Catholic schools in Northern Ireland are to be offered visits by the police service in an attempt to overcome traditional barriers between them.
It is hoped that the initiative will ultimately lead to more Catholic recruits joining the PSNI.
The scheme has been fully supported by Catholic bishops.
The Council for Catholic Maintained Schools (CCMS), bishops and the PSNI have been negotiating for months on how best to roll out the project.
All Catholic schools have received letters encouraging them to reply to letters from the police asking permission to speak to pupils.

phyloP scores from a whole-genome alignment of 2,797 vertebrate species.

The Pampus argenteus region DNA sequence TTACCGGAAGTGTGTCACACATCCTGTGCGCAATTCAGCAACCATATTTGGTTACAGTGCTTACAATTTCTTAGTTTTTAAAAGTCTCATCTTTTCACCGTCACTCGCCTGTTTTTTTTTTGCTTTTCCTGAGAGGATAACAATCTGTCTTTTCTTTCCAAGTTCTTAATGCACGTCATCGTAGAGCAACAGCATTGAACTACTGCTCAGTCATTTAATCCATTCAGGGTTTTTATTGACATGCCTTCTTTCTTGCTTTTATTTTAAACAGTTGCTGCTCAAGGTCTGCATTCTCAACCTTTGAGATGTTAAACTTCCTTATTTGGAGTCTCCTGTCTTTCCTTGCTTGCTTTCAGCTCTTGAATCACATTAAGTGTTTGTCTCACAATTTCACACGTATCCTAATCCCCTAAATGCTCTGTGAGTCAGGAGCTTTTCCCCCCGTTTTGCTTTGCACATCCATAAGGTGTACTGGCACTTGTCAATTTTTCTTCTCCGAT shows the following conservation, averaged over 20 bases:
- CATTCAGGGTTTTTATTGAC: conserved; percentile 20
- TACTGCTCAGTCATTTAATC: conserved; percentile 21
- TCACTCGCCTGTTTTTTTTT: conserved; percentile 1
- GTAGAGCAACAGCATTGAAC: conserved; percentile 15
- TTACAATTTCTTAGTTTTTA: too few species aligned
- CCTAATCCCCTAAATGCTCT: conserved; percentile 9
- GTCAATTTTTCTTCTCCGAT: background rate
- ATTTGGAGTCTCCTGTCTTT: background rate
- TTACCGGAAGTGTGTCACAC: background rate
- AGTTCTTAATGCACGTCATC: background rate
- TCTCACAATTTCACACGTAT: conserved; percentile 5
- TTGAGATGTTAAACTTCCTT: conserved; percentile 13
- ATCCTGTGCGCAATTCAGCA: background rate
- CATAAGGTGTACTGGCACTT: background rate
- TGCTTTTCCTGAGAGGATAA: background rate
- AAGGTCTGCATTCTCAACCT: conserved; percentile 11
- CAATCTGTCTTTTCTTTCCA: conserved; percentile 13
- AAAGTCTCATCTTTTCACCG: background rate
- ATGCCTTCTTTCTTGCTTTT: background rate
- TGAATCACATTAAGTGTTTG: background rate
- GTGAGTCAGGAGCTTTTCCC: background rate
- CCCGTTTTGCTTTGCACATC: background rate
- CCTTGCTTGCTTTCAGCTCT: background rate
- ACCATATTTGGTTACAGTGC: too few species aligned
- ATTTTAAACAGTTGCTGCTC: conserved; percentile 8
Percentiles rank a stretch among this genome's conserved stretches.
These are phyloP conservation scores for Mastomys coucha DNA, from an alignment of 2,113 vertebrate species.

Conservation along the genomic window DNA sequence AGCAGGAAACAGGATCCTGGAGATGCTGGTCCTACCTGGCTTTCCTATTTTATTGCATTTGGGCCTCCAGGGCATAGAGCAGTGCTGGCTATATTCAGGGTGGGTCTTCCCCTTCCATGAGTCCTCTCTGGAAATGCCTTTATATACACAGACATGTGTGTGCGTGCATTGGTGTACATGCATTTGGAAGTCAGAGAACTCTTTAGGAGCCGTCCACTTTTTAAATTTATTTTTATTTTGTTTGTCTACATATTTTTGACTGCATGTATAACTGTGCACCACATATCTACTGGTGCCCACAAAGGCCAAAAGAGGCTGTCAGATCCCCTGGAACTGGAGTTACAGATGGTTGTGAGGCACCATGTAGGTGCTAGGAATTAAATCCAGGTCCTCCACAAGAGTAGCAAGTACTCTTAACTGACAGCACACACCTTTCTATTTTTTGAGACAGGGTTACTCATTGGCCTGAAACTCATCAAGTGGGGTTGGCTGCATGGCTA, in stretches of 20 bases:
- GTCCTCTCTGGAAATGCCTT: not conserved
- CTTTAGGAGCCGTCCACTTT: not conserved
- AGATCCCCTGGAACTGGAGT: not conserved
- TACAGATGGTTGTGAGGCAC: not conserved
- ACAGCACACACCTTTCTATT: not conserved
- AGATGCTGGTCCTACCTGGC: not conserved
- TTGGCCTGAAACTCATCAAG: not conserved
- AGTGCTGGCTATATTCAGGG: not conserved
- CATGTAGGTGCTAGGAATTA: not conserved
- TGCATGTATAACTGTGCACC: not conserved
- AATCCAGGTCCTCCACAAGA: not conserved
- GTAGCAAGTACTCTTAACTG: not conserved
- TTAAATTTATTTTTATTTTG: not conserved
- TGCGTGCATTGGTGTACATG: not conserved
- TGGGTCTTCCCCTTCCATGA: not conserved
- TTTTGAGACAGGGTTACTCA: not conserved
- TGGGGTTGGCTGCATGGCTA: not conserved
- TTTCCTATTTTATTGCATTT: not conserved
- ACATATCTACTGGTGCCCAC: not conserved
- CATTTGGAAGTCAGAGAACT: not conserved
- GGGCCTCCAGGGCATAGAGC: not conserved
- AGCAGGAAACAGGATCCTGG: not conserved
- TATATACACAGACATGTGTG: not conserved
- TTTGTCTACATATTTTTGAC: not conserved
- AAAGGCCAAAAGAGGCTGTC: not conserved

It is understood just over 100 schools in priority areas will be targeted first.
Assistant chief constable Will Kerr has been involved in the delicate negotiations.
"I think we have to acknowledge that there were some areas and some schools where the relationships would have been a bit more difficult," he said.
"I think what the CCMS and the PSNI agreed was that we were less interested in why that was the case in the past, we were very interested in making young Catholic school children have access to this programme so they can make informed decisions about their safety and their responsibilities."
It is expected there may be resistance to police visits in some areas but the Catholic council has told schools it fully backs greater police presence in Catholic schools.